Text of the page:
3 June 2016 – for the diehard fans, this was supposed to be the day of Rafael Nadal's resurrection. One year back on this very day, a rampant Novak Djokovic had thrashed an unsure Nadal in the French Open quarterfinals, thus handing the Spaniard one of the toughest defeats of his career. To make matters worse, it was Nadal’s birthday.
One year on, the French Open draw had pitted them to face each other again on the very same day – it would be Rafa’s 30th birthday this time. Surely this was to be his revival. After all, the Spaniard had shown something of a resurgence during the European clay-court swing, winning the Monte Carlo Masters and the Barcelona title. He had even pushed Djokovic to the limit in Rome.
But then, out of the blue, it happened again – every Nadal fan’s worst nightmare – and he announced that he was seriously injured again. This time, it was the all-important left wrist that had been afflicted.
It’s never a good time to get injured. But then, this injury couldn’t have come at a worse time for Rafa. He had endured a painstaking struggle for confidence throughout the 2015 season, and just when he seemed to have won the battle against nerves, the wrist gave in.
You cannot help but wonder then whether destiny has a role to play here. Some would scoff at the thought. But taking a look at Nadal’s career it does seem that on more than one occasion there have been bumps where one least expected them – times when he seemed to be at the pinnacle of the game, only for an injury to strike him down.
2009 and 2014 – the years that weren’t to be
Rewind back to 2009 – when a 22-year old Nadal had just ended the glorious reign of Roger Federer. The historic Wimbledon 2008 final signalled a change of guard at the top. 2009 began with another classic final between the two at the Australian Open, with Nadal once again coming out triumphant. The Federer era seemed to be over and Nadal was shaping a new era.
2009 looked set to belong to Nadal, and he was the overwhelming favourite at the French Open. But then a multitude of events struck – his parents’ impending divorce, a beaten-down knee and a certain Robin Soderling – leading to the Spaniard’s first defeat at Roland Garros.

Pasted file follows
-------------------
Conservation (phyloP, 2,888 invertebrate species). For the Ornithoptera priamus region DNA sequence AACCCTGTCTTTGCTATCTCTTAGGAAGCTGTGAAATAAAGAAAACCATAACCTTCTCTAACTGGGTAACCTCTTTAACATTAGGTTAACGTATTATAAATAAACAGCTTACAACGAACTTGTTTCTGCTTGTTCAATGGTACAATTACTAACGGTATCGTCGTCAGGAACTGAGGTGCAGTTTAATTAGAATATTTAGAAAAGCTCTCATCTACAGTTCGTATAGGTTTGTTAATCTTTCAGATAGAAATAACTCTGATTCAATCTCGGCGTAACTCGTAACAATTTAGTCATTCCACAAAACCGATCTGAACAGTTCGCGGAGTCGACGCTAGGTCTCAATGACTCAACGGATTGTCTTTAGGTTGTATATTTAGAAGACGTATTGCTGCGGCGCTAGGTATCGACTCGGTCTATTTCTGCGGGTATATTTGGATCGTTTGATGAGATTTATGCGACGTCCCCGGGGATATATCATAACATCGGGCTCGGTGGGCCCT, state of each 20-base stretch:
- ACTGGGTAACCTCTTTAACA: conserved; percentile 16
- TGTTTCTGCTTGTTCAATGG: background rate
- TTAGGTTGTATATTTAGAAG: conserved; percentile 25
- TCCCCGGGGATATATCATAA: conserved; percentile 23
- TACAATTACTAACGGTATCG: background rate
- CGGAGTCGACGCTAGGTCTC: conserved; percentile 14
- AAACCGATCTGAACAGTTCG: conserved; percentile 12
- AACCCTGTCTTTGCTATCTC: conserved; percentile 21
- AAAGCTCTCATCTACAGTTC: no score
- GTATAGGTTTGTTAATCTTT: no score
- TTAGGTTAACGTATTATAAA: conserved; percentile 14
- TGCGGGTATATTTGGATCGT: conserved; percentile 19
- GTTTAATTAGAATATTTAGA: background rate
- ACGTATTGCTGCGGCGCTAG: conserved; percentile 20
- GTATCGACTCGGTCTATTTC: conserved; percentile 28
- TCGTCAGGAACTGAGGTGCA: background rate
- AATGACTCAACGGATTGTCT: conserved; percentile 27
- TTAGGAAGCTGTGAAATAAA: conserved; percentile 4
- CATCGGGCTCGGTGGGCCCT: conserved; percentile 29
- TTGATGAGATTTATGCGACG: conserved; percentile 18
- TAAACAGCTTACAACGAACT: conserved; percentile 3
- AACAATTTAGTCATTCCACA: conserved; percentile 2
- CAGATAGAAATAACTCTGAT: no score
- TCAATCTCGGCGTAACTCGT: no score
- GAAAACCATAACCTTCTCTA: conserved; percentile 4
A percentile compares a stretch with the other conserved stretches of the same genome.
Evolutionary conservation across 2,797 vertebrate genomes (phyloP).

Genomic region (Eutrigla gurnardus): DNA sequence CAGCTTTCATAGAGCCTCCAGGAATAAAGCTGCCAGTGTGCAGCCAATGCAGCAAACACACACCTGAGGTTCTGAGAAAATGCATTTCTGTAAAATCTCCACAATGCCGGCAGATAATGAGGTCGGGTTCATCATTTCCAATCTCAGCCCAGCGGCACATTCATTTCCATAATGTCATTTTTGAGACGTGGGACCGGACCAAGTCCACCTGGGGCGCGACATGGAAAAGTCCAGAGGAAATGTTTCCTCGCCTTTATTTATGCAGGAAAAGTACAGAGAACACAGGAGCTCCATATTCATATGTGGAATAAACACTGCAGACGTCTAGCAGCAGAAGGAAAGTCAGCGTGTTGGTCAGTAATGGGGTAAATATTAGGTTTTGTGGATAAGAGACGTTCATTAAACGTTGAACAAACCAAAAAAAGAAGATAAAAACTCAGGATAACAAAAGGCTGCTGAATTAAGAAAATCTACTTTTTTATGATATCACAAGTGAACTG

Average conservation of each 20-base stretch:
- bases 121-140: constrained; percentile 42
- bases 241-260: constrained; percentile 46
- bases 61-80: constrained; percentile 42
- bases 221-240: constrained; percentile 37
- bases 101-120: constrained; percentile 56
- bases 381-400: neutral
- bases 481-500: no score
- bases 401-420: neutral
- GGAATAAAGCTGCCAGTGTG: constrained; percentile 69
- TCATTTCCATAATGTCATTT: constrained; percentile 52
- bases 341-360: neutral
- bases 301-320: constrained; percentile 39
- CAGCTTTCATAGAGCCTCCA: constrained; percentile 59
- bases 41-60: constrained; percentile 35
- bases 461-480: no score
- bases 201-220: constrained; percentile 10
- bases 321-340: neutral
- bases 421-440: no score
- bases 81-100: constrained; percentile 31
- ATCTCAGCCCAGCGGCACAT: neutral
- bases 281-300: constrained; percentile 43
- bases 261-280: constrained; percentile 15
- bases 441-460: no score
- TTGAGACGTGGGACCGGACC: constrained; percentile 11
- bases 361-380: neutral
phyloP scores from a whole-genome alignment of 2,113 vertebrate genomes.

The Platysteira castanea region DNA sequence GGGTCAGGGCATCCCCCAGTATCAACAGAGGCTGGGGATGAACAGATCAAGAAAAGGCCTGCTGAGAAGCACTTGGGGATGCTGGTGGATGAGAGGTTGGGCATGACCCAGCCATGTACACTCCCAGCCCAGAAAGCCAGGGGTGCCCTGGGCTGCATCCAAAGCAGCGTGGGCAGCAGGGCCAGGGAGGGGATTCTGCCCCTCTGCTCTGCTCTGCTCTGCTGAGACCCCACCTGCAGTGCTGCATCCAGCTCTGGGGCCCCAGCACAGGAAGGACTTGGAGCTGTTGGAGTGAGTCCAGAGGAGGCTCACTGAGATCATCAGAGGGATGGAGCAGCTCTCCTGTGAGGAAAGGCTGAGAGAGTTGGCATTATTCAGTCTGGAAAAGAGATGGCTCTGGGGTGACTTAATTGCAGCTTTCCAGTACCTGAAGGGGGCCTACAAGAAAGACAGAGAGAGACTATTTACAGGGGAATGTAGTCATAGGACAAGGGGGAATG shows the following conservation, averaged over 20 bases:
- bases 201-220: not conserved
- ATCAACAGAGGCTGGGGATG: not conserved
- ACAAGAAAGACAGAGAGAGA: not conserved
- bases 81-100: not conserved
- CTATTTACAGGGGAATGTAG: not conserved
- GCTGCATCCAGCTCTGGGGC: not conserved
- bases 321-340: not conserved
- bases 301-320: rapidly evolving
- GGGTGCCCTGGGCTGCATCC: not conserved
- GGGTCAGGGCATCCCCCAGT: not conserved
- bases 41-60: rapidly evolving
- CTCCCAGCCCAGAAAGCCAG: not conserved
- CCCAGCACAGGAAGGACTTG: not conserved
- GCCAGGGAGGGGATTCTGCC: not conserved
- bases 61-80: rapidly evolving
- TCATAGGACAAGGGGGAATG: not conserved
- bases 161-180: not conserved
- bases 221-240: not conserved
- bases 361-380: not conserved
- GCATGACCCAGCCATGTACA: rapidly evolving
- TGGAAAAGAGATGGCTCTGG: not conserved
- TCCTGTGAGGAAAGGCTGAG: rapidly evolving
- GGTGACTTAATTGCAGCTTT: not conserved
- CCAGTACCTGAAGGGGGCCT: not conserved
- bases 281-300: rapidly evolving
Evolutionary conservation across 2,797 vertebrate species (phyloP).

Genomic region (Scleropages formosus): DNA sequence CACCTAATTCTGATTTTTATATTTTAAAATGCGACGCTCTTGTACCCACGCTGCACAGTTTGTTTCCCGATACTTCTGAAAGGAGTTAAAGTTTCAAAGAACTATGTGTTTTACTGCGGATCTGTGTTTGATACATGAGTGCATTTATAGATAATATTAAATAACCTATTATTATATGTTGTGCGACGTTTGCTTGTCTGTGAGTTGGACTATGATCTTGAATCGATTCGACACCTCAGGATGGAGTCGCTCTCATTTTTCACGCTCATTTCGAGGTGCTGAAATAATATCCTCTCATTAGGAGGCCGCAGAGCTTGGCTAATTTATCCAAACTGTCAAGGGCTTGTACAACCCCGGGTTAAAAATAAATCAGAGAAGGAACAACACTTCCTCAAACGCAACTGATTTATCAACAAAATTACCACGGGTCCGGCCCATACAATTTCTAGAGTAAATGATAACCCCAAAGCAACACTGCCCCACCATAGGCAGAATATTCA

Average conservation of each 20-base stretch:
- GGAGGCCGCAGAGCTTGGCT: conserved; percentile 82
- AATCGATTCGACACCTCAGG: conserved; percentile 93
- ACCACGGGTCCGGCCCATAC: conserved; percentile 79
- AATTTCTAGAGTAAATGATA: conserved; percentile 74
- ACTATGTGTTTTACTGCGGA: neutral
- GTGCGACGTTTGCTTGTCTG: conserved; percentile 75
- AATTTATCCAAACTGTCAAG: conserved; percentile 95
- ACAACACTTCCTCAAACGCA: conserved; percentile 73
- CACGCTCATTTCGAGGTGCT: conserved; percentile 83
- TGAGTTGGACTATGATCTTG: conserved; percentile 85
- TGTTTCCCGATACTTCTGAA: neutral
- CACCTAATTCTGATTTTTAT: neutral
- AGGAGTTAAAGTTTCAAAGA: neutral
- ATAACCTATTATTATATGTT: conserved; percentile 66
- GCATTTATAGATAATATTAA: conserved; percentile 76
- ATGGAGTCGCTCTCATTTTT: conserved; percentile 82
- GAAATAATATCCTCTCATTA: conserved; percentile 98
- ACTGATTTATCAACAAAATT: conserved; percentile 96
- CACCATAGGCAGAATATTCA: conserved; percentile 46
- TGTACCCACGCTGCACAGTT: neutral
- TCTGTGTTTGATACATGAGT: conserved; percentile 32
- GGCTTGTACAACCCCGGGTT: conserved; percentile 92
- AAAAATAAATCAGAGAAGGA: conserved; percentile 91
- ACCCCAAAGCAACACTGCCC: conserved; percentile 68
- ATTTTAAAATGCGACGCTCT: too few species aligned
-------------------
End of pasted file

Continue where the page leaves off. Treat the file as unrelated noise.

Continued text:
Those who have followed the Spaniard’s career closely know that his family means the world to him. In his autobiography titled ‘Rafa’, Nadal mentioned that those days in 2009 were among the darkest phases of his life. Nadal was forced to skip Wimbledon and the rest of his 2009 season was one to forget.
Fast forward to January 2014 – Rafa was the world number 1 again, having released Djokovic’s grip on the top spot in 2013. He was set to face Stan Wawrinka in the Australian Open final. Victory would have meant a 14th Grand Slam for the Spaniard. Even before the final, people were already beginning to look as far ahead as the French Open, where a 15th Grand Slam seemed inevitable.
That would have put him close to overtaking Federer’s haul of 17 Grand Slams – something that would make his case for the much-vaunted GOAT (Greatest of All Time) title that much stronger. But once again, like a bolt from the blue, calamity struck. Rafa strained his back in the pre-match warmup, which worsened through the course of the first set. Once the second set began, the match was over for Nadal.
Of course, we’ll never know if Rafa would have won that match – Wawrinka was on fire during the Open – but the blow in the final had indeed been a brutal one. The southpaw hated the idea of retiring from a Grand Slam final. In a gesture which is a testament to his character and sportsmanship, he endured the pain and hobbled through the rest of the match. He later referred to it as the “worst hour and a half that I have spent on a tennis court”. The defeat was hard to get over.
Nadal has mentioned that he is a ‘good loser’ and doesn’t dwell over lost matches. But even he admitted that the defeat took more time to get over than usual. He has never really returned to his dominant self since that defeat. He did win the French Open that year, but his post-Wimbledon season was blighted by an injury to his right wrist and appendicitis, rendering him unable to defend his US Open title along the way.
What legacy is Nadal going to leave behind?
The fact that Rafa has managed to win 14 Grand Slams thus far is a testament to the Mallorcan’s quality, both of his game and of his character. One almost shudders to think what he could have achieved if he was not struck by so many injuries. But as the man himself has said, the word ’if’ doesn’t exist in sport. Regardless of what destiny has in store for him, there’s one thing that nobody can take from him – his status as one of the very best players of all time.
Nadal has brought so much to the game. The sheer passion and raw energy he brings on the court give us the privilege of watching sport in its purest form.
Things can change quickly in tennis, though a certain Novak Djokovic would have something to say about that! We never expected the amazing resurgence of Nadal in 2010 or in 2013. Perhaps destiny has some other plans for him. Maybe it wants Rafa to be remembered as the proverbial phoenix – one who would always rise from his ashes, and rise like never before.
Perhaps we’ve still not witnessed the last great comeback of Nadal. As he himself quipped during the French Open press conference – ‘this is not the end’.